I'm working on a server and need a complete list of plugins that are installed for all wp installations. I only need to know whether a plugin exists or not, it doesn't matter where it exists.

For example, given:



I need the following result:


Here is the working command:

for i in $(find . -type d -name 'plugins' | grep 'wp-content/plugins$'); do find ${i} -maxdepth 1 -type d -exec sh -c 'for f do basename -- "$f"; done' sh {} + ; done | sort -u

Can this command be shortened?

  • \$\begingroup\$ Doesn't work as expected for me. Output from for i in $(find . -type d -name 'plugins' | grep 'wp-content/plugins$'); do find ${i} -maxdepth 1 -type d -exec sh -c 'for f do basename -- "$f"; done' sh {} + ; done | sort -u is anotherplugin plugins someplugin. Plugins isn't requisite, right? \$\endgroup\$ Sep 3, 2019 at 9:22
  • \$\begingroup\$ No plugins isn't a requisite, it could be considered an error in the code as it's not actually a plugin but for my use case I didn't mind it being listed \$\endgroup\$
    – mrmadhat
    Sep 6, 2019 at 20:57

2 Answers 2


If plugins only contain directories, list every unique entry in plugins:

shopt -s globstar
\ls -- **/wp-content/plugins |sort -u

Otherwise, include the final targets in the glob, plus a trailing slash to limit globbing to directories.

That will yield paths relative to ., with trailing slash like siteA/wp-content/plugins/anotherplugin/. We clean it up with basename (shorter, easier) or awk (faster if there are very many results EDIT: nope, awk is slower in spite of the algorithmic efficiency).

The backslash ignores aliases, just in case an aliased ls would mess up the output.

shopt -s globstar

# probably easier to remember
\ls -d -- **/wp-content/plugins/*/ |xargs -n1 basename -- |sort -u

# slower, fancier
\ls -d -- **/wp-content/plugins/*/ |awk -F/ '!u[$(NF-1)]++ { print $(NF-1) }'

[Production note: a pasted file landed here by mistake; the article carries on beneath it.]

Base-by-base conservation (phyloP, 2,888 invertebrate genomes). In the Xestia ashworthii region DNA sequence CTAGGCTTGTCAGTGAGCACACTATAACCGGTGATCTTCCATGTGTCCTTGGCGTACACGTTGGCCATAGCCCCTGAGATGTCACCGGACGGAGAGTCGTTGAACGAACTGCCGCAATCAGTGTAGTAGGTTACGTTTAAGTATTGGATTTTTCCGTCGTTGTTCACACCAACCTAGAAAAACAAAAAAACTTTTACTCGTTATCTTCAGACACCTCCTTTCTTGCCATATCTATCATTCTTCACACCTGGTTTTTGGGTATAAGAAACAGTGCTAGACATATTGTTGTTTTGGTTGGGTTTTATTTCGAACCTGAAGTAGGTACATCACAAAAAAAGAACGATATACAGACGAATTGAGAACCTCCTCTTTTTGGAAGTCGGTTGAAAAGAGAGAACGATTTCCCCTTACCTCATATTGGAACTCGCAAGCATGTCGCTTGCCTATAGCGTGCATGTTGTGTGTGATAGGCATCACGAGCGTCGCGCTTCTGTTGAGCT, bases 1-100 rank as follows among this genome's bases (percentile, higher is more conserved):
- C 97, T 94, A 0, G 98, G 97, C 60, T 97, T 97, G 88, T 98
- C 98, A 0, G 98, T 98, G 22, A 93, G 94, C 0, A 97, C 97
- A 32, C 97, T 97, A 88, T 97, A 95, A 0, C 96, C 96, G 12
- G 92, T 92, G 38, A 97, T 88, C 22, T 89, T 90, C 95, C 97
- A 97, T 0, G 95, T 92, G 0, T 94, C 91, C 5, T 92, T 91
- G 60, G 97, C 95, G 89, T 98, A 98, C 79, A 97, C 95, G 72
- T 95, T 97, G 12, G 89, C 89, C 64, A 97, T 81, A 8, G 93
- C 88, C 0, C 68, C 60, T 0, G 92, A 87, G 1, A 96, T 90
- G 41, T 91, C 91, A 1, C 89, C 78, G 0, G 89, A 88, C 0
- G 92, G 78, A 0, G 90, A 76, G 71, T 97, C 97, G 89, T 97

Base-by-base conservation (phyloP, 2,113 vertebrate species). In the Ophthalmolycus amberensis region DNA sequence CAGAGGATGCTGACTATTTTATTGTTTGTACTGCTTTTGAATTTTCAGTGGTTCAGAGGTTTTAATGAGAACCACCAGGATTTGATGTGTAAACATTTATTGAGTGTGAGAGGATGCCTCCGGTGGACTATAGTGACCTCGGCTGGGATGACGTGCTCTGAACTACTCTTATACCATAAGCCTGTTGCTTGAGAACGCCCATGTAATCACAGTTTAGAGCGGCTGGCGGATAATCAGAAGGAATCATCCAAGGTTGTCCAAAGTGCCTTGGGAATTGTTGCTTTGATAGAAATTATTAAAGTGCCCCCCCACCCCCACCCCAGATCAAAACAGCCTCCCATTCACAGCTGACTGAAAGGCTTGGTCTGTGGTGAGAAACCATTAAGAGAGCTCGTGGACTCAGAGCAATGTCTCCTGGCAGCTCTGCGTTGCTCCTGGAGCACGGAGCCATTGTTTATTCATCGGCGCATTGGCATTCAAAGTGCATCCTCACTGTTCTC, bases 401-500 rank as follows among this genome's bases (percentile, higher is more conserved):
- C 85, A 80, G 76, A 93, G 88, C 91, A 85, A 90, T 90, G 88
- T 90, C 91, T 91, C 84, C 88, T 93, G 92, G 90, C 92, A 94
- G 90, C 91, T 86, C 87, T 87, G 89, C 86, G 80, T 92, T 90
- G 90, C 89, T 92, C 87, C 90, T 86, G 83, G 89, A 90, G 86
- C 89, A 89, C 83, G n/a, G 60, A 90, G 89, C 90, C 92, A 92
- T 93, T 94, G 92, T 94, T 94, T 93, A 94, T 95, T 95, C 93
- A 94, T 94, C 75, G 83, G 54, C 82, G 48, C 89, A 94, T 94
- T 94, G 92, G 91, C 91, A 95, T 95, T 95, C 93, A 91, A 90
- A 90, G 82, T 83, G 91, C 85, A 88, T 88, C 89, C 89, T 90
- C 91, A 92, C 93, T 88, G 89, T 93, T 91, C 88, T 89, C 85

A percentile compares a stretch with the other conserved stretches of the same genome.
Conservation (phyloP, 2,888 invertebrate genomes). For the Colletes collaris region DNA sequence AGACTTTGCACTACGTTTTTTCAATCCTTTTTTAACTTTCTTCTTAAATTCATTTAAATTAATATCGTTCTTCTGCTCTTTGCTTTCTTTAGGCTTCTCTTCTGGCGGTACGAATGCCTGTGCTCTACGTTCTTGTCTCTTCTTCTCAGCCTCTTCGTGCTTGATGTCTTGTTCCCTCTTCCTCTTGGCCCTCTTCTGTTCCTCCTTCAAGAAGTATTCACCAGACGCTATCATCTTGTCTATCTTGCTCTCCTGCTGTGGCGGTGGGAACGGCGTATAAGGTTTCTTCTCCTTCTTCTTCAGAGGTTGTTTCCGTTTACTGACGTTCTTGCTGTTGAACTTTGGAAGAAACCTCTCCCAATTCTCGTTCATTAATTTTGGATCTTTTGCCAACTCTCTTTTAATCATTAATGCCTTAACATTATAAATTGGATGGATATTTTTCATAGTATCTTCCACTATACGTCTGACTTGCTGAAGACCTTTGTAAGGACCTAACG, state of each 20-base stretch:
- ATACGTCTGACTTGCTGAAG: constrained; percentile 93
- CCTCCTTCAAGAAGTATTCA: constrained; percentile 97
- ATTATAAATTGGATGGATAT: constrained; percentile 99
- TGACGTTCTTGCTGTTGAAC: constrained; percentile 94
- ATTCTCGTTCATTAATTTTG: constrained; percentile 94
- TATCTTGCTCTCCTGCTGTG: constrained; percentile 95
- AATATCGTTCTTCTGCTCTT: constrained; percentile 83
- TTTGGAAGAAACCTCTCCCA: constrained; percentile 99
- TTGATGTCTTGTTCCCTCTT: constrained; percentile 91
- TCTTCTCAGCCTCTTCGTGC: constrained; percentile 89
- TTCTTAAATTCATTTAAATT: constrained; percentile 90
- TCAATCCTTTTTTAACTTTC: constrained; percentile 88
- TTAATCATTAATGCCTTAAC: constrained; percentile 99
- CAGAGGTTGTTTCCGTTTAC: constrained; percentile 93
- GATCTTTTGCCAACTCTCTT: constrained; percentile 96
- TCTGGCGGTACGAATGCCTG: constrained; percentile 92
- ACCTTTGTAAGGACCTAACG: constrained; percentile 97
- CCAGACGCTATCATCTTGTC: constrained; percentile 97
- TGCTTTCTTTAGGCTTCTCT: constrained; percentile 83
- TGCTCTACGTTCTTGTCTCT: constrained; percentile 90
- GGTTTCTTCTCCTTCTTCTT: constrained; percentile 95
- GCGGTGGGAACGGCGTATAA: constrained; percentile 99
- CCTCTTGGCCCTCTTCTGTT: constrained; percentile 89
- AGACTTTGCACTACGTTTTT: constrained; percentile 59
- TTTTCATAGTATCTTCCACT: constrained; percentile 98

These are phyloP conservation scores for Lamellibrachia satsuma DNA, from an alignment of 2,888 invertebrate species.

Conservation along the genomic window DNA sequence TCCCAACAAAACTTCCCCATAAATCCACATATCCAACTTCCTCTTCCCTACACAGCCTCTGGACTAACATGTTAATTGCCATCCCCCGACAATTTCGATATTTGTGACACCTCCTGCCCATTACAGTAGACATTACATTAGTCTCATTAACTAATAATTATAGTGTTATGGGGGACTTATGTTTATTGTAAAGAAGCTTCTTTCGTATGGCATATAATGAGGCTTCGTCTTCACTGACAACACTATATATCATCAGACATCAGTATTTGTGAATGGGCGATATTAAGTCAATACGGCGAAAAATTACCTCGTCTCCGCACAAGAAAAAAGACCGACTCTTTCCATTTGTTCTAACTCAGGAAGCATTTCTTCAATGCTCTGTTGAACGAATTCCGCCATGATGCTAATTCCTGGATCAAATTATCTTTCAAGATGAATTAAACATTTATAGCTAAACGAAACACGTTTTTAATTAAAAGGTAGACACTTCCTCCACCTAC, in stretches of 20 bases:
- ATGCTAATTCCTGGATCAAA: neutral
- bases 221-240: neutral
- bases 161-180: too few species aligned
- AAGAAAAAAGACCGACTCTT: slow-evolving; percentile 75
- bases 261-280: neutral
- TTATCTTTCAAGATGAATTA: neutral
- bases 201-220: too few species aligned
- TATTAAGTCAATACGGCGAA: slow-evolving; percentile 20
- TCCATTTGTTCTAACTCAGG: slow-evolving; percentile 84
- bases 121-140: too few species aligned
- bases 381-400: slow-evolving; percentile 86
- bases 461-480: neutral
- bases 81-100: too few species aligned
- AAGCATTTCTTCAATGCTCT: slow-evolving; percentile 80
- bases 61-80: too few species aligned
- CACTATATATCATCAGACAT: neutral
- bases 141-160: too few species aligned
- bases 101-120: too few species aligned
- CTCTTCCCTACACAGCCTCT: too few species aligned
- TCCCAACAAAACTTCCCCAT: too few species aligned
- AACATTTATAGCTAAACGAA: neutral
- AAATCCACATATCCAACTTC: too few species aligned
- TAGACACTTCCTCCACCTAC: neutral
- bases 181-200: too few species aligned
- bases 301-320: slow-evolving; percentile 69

Note: a module is actually a directory located in some "wp-content/plugins" directories.

The main issue with your algorithm is the -exec primary. Contrary to what you think, the primary executes its argument for each corresponding file.

for i in $(find . -type d -name 'plugins' | grep 'wp-content/plugins$'); do
   find $i -maxdepth 1 -type d -exec basename -- '{}' \;
done | sort -u

Otherwise, the algorithm is correct but we have an issue about the performance. A good knowledge of utilities makes the difference.

For instance, your shell command operation looks like this:

> find <dir>
  >> find <dir A> <sub_dirs>
    >>> basename <dir 1>        
    >>> basename <dir 2>
  >> find <dir B> <sub_dirs>
    >>> basename <dir 1>
    >>> basename <dir 2>
  >> find ...
    >>> basename ...
> sort the output

Your may use find using the "AND" operator -a to filter the directory names.

find . -type d -path "*/wp-contents/plugins/*" -a \
    ! -path "*/wp-contents/plugins/*/*" -exec basename '{}' \; |
 sort -u
  • 2
    \$\begingroup\$ I like the use of path but there would still be work to do after your command has run. Wouldn't the output contain duplicates and display the absolute path to each plugin? \$\endgroup\$
    – mrmadhat
    Sep 6, 2019 at 20:54

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